Contemporary dance arrived in the silicon city of Bangalore. Brainchild of Jaychandran, founder of the Attakalari, the biennial festival bags big sponsors to mount a ten-day celebration of dance.
Attakalari’s India Biennial 2009 opened with a ‘bang’ in the south Indian city of Bangalore on February 6th. The opening event of this international contemporary dance festival had a carnival-like atmosphere, with high-tech video projections and special lighting effects, large carnival-style costumes, live digital and acoustic music, and artists from around the world performing a variety of styles from kalari to kathak, and folk to flamenco. With twenty-one performances by three hundred artists representing twenty countries and five continents, the Attakalari Festival was a truly global feast of contemporary movement arts.
The festival, the initiative of Bangalore-based Attakalari Centre for Movement Arts and its founder and Artistic Director, Jayachandran Palazhy, is a trailblazer in the Indian contemporary dance scene. The fifth edition of the festival has been the biggest in terms of the number of artists and productions staged.
It showcased not only the work of established and emerging contemporary performing artists from India but also from South Korea, Switzerland, Burkina Faso, Spain, UK, Canada, US, Belgium, Netherlands, Germany, and Portugal.
Premiered at the festival was Attakalari’s new multimedia production Chronotopia which brought together artists from eight countries. Thomas Dotzler from Sweden did the lighting design; Christian Ziegler from Germany organised the digital imagery and Frenchman Mathias Duplessy composed some of the music with carnatic musicians from Bangalore.
Belgium-based choreographer Moya Michael choreographed a duet for local dancers Diya Naidu and Hema Bharathy Palani where the nuances of their o.wn physicality were free to emerge within the structure of the choreography.
Kalpana Raghuraman from Holland and Serge Aimé Coulibaly from Burkina Faso presented a triple bill in which they examined themes of social exclusion and ‘otherness’ in In Between Skin, Minimini and I Lost My English.
Pushed by Padmini Chettur (perhaps India’s best-known international contemporary dancer) included six Indian dancers, with music composed by Dutchman Maarten Visser, and featuring Korean musicians.
Samir Akika’s production E.T.E. – Extended Teenage Era – was staged by an eclectic group of dancers and collaborators from South America, the Caribbean, Europe, the Middle East, Africa and North America.
The festival presented a variety of dance and movement techniques and genres. The CcadO dance theatre group from South Korea staged their multi-media mystery-drama, Murder in the Elevator combining dance movements and theatre techniques, and featuring horizontal and vertical imagery of landscapes and music oscillating between contemporary techno-beats and classical music.
The Nrityagram Dance Ensemble presented an example of choreography using odissi classical dance vocabulary to articulate contemporary themes. Nrityagram’s choreographer Surupa Sen says “Contemporary is a sensibility. You can have a contemporary sensibility and do classical dance. Which is what I think we do, simply because we belong to this time.”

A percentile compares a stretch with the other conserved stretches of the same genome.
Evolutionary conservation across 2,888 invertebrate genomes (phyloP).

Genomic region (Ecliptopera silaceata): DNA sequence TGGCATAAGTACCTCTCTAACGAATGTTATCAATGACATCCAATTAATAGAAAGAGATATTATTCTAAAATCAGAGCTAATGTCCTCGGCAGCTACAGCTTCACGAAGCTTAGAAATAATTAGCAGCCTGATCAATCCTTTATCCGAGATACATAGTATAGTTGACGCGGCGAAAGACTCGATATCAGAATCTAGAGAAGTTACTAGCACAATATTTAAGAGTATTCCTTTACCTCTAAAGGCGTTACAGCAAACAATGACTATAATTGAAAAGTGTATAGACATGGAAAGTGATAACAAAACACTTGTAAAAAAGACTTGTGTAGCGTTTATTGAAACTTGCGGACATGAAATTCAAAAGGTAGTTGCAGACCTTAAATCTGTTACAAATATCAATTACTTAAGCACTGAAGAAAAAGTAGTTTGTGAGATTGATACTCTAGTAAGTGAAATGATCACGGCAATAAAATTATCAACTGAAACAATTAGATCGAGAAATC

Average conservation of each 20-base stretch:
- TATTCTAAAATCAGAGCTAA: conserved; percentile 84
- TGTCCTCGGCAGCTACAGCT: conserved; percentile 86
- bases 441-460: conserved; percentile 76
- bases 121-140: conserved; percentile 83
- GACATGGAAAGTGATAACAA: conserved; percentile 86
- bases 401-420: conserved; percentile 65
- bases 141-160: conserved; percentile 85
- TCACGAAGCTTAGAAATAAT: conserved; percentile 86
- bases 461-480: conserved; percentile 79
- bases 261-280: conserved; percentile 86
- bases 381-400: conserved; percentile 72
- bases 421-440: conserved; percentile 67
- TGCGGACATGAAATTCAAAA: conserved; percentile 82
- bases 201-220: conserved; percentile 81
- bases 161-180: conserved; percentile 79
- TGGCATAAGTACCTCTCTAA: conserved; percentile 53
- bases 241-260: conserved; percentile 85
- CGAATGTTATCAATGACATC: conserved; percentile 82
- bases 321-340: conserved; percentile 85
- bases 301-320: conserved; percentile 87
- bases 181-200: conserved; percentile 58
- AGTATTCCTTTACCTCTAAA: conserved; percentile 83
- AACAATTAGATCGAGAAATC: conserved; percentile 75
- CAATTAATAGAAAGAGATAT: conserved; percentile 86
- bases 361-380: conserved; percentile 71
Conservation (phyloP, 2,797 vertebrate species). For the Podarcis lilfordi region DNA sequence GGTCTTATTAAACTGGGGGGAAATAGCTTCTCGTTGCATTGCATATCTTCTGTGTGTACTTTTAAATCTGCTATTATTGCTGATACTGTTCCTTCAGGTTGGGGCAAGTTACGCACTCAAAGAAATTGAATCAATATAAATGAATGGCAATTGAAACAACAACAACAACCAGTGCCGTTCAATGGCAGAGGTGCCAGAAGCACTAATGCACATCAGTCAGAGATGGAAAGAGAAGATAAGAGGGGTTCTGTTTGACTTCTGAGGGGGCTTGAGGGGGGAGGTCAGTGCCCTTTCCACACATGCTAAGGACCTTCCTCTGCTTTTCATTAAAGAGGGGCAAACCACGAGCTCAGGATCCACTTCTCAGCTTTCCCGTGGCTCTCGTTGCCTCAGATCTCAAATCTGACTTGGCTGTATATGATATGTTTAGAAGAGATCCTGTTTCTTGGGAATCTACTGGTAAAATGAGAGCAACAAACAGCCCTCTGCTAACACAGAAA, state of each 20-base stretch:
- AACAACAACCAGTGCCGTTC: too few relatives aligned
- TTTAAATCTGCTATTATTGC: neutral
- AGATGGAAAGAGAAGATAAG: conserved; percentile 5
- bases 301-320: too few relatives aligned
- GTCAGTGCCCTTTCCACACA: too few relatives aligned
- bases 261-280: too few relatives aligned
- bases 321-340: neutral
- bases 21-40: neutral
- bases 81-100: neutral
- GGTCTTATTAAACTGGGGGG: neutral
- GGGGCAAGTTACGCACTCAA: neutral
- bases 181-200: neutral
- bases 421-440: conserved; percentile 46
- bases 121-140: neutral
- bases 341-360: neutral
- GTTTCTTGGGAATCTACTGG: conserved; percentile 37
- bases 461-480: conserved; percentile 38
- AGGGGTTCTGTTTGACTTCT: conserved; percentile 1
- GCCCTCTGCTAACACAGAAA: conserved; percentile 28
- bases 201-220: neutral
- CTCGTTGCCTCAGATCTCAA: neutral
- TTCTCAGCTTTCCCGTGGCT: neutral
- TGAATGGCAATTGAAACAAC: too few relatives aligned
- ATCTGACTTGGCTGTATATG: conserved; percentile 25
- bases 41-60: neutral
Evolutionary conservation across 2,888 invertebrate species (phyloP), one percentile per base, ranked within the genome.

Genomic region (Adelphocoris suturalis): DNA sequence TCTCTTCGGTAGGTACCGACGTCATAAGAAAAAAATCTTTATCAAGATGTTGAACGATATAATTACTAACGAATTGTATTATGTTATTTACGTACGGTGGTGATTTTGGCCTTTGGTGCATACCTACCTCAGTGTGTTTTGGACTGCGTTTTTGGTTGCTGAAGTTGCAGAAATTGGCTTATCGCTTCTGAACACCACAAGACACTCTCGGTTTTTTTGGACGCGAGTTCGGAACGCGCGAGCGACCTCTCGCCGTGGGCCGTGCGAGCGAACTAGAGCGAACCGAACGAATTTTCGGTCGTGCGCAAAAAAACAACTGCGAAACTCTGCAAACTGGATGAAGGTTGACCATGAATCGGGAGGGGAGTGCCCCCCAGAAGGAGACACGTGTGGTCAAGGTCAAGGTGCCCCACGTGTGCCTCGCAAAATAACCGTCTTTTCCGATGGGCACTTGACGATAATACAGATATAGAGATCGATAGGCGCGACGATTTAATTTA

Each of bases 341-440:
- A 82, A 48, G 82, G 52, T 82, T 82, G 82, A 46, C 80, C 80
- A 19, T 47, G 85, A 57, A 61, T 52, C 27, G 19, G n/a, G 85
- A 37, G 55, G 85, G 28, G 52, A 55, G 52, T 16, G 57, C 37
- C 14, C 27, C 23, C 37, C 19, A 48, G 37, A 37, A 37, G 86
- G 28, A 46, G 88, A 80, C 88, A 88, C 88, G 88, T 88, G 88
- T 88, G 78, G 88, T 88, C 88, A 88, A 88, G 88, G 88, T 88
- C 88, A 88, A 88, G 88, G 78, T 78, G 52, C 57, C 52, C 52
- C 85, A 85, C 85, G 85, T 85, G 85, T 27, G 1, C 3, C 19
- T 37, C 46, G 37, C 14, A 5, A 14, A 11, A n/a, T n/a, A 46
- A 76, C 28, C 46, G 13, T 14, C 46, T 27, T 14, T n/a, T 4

The festival staged two performances simultaneously each evening at different venues. The audience had to choose and some inevitably missed out on some thrilling events. Each day also saw performances in the city’s public spaces. A moving escalator in a busy shopping mall amid weekend shoppers became the stage for the Nritarutya Collective. Choreographed by local dancer Veena Basavarajaiah, this was the perfect setting for a piece addressing the themes of economic crisis and modern living. Unfortunately for security reasons, the dancers were relegated to the stairs and not the escalator! Meanwhile, customers at a local beauty parlour found themselves in the midst of a performance by the Shiri Dance Company on the theme of pain and beauty.
The festival also hosted screenings of dance films and documentaries. A highlight was the picturesque and evocative film on Mohiniattam, La Danse de l’enchanteresse, a co-production between renowned Kerala filmmaker Adoor Gopalakrishnan and well-known French Mohiniattam dancer Brigitte Chataignier, which won the documentary prize at the 1st International Audiovisual Festival of Performing Arts in Lisbon in 2008. With little dialogue, the stunning imagery and exquisite music spoke louder than words.
And on the fringes, master-classes and workshops gave people opportunities to take part in a dizzying variety of movement arts like hip hop/new style, b-boying, funkstyle and floorworks.
Artists, filmmakers and philosophers also exchanged ideas through seminars on aspects of the performing arts, including emerging trends, body and image, process, thought and technology. Looking ahead, the organisers hope to have more funding from organisations in India and abroad to continue to develop contemporary dance in Bangalore.